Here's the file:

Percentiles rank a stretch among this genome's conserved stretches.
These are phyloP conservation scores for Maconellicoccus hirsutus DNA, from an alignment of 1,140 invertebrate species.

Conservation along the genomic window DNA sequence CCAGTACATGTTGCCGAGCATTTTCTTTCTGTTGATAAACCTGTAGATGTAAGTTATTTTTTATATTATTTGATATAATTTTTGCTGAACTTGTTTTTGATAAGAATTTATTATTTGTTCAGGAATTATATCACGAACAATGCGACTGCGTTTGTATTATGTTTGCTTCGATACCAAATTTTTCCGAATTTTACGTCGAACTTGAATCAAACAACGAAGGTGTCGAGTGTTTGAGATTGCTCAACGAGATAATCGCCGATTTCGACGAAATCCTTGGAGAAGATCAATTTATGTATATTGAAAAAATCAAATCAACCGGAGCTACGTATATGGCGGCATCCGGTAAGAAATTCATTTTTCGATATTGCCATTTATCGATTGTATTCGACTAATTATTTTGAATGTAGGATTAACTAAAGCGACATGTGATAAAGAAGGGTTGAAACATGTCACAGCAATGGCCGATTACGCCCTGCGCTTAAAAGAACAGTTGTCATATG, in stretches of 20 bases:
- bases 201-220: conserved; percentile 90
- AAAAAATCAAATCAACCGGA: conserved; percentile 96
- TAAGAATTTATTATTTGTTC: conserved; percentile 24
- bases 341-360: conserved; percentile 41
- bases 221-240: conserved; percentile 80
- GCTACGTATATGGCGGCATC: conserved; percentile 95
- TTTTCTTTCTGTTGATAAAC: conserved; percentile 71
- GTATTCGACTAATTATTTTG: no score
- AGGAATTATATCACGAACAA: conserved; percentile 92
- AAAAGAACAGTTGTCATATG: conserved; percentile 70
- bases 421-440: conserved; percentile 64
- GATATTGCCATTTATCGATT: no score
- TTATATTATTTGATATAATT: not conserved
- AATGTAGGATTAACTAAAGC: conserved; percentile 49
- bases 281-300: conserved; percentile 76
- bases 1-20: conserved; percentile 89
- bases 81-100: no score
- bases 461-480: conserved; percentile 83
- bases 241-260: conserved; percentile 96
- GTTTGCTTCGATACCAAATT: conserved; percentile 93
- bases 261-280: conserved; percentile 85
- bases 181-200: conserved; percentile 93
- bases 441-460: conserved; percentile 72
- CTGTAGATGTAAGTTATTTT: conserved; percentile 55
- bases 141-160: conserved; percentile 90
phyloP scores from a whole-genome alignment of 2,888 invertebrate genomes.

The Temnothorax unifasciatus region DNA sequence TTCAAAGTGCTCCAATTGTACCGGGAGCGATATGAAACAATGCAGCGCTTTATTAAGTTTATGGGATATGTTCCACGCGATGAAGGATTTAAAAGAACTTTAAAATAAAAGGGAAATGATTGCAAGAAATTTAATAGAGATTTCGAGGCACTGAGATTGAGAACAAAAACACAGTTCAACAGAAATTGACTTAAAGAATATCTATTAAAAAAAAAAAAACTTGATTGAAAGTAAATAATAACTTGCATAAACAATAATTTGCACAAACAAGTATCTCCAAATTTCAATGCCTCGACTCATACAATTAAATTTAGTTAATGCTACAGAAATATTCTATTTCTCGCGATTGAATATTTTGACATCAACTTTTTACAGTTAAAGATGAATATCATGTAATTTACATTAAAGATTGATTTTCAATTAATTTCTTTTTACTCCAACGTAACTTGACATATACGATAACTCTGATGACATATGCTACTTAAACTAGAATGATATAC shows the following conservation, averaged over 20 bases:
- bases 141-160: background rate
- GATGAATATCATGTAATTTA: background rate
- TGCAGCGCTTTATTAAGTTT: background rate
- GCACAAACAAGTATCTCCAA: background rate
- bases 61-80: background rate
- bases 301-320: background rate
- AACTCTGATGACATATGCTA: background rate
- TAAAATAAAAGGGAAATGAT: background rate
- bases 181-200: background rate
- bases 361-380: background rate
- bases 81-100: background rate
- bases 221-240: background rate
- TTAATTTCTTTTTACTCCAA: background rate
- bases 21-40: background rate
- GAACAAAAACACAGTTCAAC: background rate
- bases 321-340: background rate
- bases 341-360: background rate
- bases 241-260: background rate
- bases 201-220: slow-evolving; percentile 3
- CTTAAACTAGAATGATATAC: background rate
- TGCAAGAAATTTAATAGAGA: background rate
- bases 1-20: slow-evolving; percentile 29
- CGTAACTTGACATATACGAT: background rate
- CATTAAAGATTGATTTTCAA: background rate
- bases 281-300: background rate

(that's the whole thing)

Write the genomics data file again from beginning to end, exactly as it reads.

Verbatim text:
Percentiles rank a stretch among this genome's conserved stretches.
These are phyloP conservation scores for Maconellicoccus hirsutus DNA, from an alignment of 1,140 invertebrate species.

Conservation along the genomic window DNA sequence CCAGTACATGTTGCCGAGCATTTTCTTTCTGTTGATAAACCTGTAGATGTAAGTTATTTTTTATATTATTTGATATAATTTTTGCTGAACTTGTTTTTGATAAGAATTTATTATTTGTTCAGGAATTATATCACGAACAATGCGACTGCGTTTGTATTATGTTTGCTTCGATACCAAATTTTTCCGAATTTTACGTCGAACTTGAATCAAACAACGAAGGTGTCGAGTGTTTGAGATTGCTCAACGAGATAATCGCCGATTTCGACGAAATCCTTGGAGAAGATCAATTTATGTATATTGAAAAAATCAAATCAACCGGAGCTACGTATATGGCGGCATCCGGTAAGAAATTCATTTTTCGATATTGCCATTTATCGATTGTATTCGACTAATTATTTTGAATGTAGGATTAACTAAAGCGACATGTGATAAAGAAGGGTTGAAACATGTCACAGCAATGGCCGATTACGCCCTGCGCTTAAAAGAACAGTTGTCATATG, in stretches of 20 bases:
- bases 201-220: conserved; percentile 90
- AAAAAATCAAATCAACCGGA: conserved; percentile 96
- TAAGAATTTATTATTTGTTC: conserved; percentile 24
- bases 341-360: conserved; percentile 41
- bases 221-240: conserved; percentile 80
- GCTACGTATATGGCGGCATC: conserved; percentile 95
- TTTTCTTTCTGTTGATAAAC: conserved; percentile 71
- GTATTCGACTAATTATTTTG: no score
- AGGAATTATATCACGAACAA: conserved; percentile 92
- AAAAGAACAGTTGTCATATG: conserved; percentile 70
- bases 421-440: conserved; percentile 64
- GATATTGCCATTTATCGATT: no score
- TTATATTATTTGATATAATT: not conserved
- AATGTAGGATTAACTAAAGC: conserved; percentile 49
- bases 281-300: conserved; percentile 76
- bases 1-20: conserved; percentile 89
- bases 81-100: no score
- bases 461-480: conserved; percentile 83
- bases 241-260: conserved; percentile 96
- GTTTGCTTCGATACCAAATT: conserved; percentile 93
- bases 261-280: conserved; percentile 85
- bases 181-200: conserved; percentile 93
- bases 441-460: conserved; percentile 72
- CTGTAGATGTAAGTTATTTT: conserved; percentile 55
- bases 141-160: conserved; percentile 90
phyloP scores from a whole-genome alignment of 2,888 invertebrate genomes.

The Temnothorax unifasciatus region DNA sequence TTCAAAGTGCTCCAATTGTACCGGGAGCGATATGAAACAATGCAGCGCTTTATTAAGTTTATGGGATATGTTCCACGCGATGAAGGATTTAAAAGAACTTTAAAATAAAAGGGAAATGATTGCAAGAAATTTAATAGAGATTTCGAGGCACTGAGATTGAGAACAAAAACACAGTTCAACAGAAATTGACTTAAAGAATATCTATTAAAAAAAAAAAAACTTGATTGAAAGTAAATAATAACTTGCATAAACAATAATTTGCACAAACAAGTATCTCCAAATTTCAATGCCTCGACTCATACAATTAAATTTAGTTAATGCTACAGAAATATTCTATTTCTCGCGATTGAATATTTTGACATCAACTTTTTACAGTTAAAGATGAATATCATGTAATTTACATTAAAGATTGATTTTCAATTAATTTCTTTTTACTCCAACGTAACTTGACATATACGATAACTCTGATGACATATGCTACTTAAACTAGAATGATATAC shows the following conservation, averaged over 20 bases:
- bases 141-160: background rate
- GATGAATATCATGTAATTTA: background rate
- TGCAGCGCTTTATTAAGTTT: background rate
- GCACAAACAAGTATCTCCAA: background rate
- bases 61-80: background rate
- bases 301-320: background rate
- AACTCTGATGACATATGCTA: background rate
- TAAAATAAAAGGGAAATGAT: background rate
- bases 181-200: background rate
- bases 361-380: background rate
- bases 81-100: background rate
- bases 221-240: background rate
- TTAATTTCTTTTTACTCCAA: background rate
- bases 21-40: background rate
- GAACAAAAACACAGTTCAAC: background rate
- bases 321-340: background rate
- bases 341-360: background rate
- bases 241-260: background rate
- bases 201-220: slow-evolving; percentile 3
- CTTAAACTAGAATGATATAC: background rate
- TGCAAGAAATTTAATAGAGA: background rate
- bases 1-20: slow-evolving; percentile 29
- CGTAACTTGACATATACGAT: background rate
- CATTAAAGATTGATTTTCAA: background rate
- bases 281-300: background rate